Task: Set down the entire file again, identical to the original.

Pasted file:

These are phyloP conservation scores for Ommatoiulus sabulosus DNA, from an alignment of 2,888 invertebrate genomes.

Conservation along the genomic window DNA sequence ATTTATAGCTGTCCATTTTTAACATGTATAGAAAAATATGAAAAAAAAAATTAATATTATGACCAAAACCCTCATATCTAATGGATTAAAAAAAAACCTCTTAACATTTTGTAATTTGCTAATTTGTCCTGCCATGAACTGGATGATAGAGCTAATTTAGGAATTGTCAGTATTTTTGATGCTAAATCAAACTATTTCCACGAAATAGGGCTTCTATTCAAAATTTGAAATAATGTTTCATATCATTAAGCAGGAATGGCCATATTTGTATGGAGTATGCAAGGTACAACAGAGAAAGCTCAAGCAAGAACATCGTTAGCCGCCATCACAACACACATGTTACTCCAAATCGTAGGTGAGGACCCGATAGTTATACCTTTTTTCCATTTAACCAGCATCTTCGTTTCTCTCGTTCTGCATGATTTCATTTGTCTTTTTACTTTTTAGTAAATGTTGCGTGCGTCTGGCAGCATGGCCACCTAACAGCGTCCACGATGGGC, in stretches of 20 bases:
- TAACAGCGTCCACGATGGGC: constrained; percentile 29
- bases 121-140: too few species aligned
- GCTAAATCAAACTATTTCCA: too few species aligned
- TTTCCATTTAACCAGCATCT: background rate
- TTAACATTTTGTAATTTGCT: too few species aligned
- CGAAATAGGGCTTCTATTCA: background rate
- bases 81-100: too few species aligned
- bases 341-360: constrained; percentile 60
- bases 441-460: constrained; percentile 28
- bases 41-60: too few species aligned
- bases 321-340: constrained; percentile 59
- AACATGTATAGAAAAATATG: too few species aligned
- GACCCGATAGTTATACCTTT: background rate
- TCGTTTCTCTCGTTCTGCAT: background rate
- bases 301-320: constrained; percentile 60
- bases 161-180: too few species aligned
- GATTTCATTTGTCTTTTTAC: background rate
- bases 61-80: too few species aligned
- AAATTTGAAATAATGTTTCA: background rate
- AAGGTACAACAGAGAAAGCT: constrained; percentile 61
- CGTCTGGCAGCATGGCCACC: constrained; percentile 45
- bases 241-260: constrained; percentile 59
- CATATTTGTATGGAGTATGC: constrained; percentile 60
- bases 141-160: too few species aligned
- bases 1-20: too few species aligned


These are phyloP conservation scores for Ommatoiulus sabulosus DNA, from an alignment of 2,888 invertebrate genomes.

Conservation along the genomic window DNA sequence ATTTATAGCTGTCCATTTTTAACATGTATAGAAAAATATGAAAAAAAAAATTAATATTATGACCAAAACCCTCATATCTAATGGATTAAAAAAAAACCTCTTAACATTTTGTAATTTGCTAATTTGTCCTGCCATGAACTGGATGATAGAGCTAATTTAGGAATTGTCAGTATTTTTGATGCTAAATCAAACTATTTCCACGAAATAGGGCTTCTATTCAAAATTTGAAATAATGTTTCATATCATTAAGCAGGAATGGCCATATTTGTATGGAGTATGCAAGGTACAACAGAGAAAGCTCAAGCAAGAACATCGTTAGCCGCCATCACAACACACATGTTACTCCAAATCGTAGGTGAGGACCCGATAGTTATACCTTTTTTCCATTTAACCAGCATCTTCGTTTCTCTCGTTCTGCATGATTTCATTTGTCTTTTTACTTTTTAGTAAATGTTGCGTGCGTCTGGCAGCATGGCCACCTAACAGCGTCCACGATGGGC, in stretches of 20 bases:
- TAACAGCGTCCACGATGGGC: constrained; percentile 29
- bases 121-140: too few species aligned
- GCTAAATCAAACTATTTCCA: too few species aligned
- TTTCCATTTAACCAGCATCT: background rate
- TTAACATTTTGTAATTTGCT: too few species aligned
- CGAAATAGGGCTTCTATTCA: background rate
- bases 81-100: too few species aligned
- bases 341-360: constrained; percentile 60
- bases 441-460: constrained; percentile 28
- bases 41-60: too few species aligned
- bases 321-340: constrained; percentile 59
- AACATGTATAGAAAAATATG: too few species aligned
- GACCCGATAGTTATACCTTT: background rate
- TCGTTTCTCTCGTTCTGCAT: background rate
- bases 301-320: constrained; percentile 60
- bases 161-180: too few species aligned
- GATTTCATTTGTCTTTTTAC: background rate
- bases 61-80: too few species aligned
- AAATTTGAAATAATGTTTCA: background rate
- AAGGTACAACAGAGAAAGCT: constrained; percentile 61
- CGTCTGGCAGCATGGCCACC: constrained; percentile 45
- bases 241-260: constrained; percentile 59
- CATATTTGTATGGAGTATGC: constrained; percentile 60
- bases 141-160: too few species aligned
- bases 1-20: too few species aligned